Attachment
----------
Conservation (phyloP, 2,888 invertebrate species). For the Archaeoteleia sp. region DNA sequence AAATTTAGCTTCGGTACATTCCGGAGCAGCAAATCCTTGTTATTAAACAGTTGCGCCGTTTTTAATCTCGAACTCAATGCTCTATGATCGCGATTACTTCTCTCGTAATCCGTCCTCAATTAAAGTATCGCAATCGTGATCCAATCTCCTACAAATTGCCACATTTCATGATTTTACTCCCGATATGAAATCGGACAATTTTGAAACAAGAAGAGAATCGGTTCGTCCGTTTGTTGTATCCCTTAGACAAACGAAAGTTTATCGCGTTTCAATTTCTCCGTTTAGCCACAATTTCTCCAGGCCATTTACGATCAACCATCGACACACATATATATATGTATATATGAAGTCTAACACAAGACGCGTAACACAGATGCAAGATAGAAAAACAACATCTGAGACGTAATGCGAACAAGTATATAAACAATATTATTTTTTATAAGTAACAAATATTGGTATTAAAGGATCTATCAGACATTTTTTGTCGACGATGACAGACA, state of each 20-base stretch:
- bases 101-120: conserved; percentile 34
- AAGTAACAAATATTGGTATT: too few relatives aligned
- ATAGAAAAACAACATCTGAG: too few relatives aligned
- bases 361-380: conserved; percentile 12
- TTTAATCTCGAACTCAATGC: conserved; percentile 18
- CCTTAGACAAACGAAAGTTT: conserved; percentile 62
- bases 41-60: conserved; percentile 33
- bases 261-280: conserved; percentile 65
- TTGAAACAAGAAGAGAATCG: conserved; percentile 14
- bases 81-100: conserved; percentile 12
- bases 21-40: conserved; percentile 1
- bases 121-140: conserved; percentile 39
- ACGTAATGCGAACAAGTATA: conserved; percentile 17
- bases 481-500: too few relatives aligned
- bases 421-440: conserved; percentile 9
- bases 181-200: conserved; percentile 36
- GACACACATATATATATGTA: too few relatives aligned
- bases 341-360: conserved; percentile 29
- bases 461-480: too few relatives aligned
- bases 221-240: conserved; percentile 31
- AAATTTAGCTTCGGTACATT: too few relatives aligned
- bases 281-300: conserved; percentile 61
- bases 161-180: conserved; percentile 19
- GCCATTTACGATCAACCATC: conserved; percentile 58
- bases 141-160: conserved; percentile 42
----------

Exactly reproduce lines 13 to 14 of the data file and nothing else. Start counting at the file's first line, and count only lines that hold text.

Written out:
- bases 121-140: conserved; percentile 39
- ACGTAATGCGAACAAGTATA: conserved; percentile 17